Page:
The wait for a new passport

Ten kilometres from Jodhpur city, on a sultry afternoon under a flapping tent, a baby girl is born to Sadhu and Radha. People crowd around and peer into the tent to congratulate the couple. Someone in the crowd says, "The first Indian among us, she should be named Bharati." The suggestion is met with nods of approval and cheers of "Bharati".

Over the last one month, the makeshift tent has been home to around 250 Hindu migrants from Pakistan and has seen the birth of two baby girls. While the migrants in the camp think these babies are Indian citizens by virtue of their place of birth, they do not know that a 2003 amendment in the Citizenship Act took away that privilege. Now, like all the other migrants housed in that tent and many more across Rajasthan, the two babies too will have to go through a prolonged nationality crisis before they become Indian citizens.

Over the last few decades, Rajasthan, which shares its western boundary with Pakistan, has seen an increasing influx of Hindus from that country. Though the biggest migration took place during Partition in 1947, the Indo-Pak wars of 1965 and 1971 also saw Hindus cross over to Rajasthan in hordes. The years after that were less turbulent but in recent years, the growing intolerance towards religious minorities in Pakistan is said to have increased the flow of refugees.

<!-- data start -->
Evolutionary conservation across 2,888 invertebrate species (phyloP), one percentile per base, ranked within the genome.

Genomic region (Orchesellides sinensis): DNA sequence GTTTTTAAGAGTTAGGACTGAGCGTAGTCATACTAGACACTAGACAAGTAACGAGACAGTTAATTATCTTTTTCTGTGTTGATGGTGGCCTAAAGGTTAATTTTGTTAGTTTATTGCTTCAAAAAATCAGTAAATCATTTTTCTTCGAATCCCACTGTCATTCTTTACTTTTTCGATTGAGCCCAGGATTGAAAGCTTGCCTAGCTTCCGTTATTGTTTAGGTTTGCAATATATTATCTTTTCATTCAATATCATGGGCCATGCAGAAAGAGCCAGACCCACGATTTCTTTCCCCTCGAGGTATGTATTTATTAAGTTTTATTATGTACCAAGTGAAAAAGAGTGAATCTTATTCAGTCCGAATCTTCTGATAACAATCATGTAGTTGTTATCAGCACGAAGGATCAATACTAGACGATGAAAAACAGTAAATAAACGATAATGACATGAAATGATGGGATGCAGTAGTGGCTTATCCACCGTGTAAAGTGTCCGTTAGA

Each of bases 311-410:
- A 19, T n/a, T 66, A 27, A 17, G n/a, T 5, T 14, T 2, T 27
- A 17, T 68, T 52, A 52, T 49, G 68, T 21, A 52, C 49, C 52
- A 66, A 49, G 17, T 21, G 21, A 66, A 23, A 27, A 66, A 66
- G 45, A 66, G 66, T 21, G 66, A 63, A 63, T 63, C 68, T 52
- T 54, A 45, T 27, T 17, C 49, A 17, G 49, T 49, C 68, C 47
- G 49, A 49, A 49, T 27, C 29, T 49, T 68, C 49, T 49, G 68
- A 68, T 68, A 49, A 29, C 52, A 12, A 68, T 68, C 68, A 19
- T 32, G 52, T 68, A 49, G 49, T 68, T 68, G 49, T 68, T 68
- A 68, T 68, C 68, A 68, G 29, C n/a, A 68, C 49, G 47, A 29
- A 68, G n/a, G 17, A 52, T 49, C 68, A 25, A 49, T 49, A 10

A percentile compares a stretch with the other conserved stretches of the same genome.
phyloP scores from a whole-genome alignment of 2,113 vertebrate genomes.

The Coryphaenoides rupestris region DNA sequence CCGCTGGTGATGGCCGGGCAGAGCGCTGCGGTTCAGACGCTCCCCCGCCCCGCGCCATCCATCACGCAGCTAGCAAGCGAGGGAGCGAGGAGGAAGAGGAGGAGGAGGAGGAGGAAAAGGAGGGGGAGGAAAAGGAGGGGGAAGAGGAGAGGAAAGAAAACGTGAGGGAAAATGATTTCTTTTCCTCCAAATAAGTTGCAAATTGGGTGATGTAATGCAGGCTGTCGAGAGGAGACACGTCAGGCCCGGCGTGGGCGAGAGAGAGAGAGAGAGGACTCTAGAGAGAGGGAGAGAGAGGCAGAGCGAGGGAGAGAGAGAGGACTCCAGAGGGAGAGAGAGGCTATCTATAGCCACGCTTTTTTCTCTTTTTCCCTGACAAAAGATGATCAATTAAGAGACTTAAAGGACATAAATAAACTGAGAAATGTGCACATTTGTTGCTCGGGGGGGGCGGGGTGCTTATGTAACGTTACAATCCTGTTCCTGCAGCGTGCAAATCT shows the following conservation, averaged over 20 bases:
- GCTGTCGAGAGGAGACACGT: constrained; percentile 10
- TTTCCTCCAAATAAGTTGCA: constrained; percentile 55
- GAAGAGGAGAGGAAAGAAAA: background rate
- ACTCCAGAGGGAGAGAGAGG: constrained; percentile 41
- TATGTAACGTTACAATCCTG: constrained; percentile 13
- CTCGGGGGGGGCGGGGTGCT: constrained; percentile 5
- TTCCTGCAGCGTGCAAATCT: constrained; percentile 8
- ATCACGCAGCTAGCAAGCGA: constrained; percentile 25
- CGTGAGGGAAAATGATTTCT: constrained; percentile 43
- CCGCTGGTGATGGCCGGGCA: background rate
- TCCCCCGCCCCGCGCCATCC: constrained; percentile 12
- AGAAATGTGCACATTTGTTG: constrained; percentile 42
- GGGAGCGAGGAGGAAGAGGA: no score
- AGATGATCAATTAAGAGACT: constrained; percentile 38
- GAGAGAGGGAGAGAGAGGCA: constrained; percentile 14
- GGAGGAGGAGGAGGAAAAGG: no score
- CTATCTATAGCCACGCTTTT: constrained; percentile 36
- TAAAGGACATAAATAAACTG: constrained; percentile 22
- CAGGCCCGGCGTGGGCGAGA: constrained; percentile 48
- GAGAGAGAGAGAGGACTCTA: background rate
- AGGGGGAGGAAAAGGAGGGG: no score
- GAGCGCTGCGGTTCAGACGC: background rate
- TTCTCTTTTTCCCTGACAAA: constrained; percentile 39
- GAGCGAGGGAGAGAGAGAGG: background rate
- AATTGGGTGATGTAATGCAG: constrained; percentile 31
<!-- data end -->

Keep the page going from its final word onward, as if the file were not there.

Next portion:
According to Seemant Lok Sangathan, an organisation that works for the resettlement and rehabilitation of displaced Pakistani Hindus, at least 20,000 Hindus from the neighbouring country have migrated to Rajasthan since the 1990s, of whom 13,000 were granted citizenship in 2004-5. According to estimates, at least 395 Pakistani Hindus have come on pilgrim visas over the last few months and refused to go back to Pakistan.

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